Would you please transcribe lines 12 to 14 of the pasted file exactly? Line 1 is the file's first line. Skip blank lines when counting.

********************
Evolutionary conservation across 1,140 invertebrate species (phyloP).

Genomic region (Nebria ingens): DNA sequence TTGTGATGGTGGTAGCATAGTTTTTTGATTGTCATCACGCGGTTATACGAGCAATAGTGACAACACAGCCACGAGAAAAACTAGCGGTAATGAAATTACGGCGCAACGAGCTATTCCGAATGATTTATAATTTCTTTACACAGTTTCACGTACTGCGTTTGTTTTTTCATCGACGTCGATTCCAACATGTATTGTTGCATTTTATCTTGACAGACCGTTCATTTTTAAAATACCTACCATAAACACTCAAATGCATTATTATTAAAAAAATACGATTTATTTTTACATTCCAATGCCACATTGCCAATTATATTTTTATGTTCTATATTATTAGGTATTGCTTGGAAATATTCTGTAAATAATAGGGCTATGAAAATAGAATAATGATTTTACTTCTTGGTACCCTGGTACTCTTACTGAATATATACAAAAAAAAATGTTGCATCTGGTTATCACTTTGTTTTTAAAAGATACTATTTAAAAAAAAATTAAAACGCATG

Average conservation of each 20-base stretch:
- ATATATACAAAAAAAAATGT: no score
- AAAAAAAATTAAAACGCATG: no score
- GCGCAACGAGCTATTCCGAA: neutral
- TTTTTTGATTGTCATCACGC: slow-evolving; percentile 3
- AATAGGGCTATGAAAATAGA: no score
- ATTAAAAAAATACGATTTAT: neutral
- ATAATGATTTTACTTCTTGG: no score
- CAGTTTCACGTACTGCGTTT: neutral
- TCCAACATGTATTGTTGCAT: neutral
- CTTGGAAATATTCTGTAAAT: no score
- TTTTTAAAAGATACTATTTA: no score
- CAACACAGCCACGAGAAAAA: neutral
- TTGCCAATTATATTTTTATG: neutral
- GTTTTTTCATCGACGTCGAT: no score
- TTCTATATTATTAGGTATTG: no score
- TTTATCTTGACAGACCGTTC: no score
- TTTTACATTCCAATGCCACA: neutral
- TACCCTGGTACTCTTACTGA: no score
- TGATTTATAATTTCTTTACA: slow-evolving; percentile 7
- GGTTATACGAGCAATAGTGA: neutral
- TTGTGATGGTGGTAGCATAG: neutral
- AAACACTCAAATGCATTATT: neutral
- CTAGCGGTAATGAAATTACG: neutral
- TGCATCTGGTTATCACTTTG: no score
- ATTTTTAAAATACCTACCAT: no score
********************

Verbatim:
- TCCAACATGTATTGTTGCAT: neutral
- CTTGGAAATATTCTGTAAAT: no score
- TTTTTAAAAGATACTATTTA: no score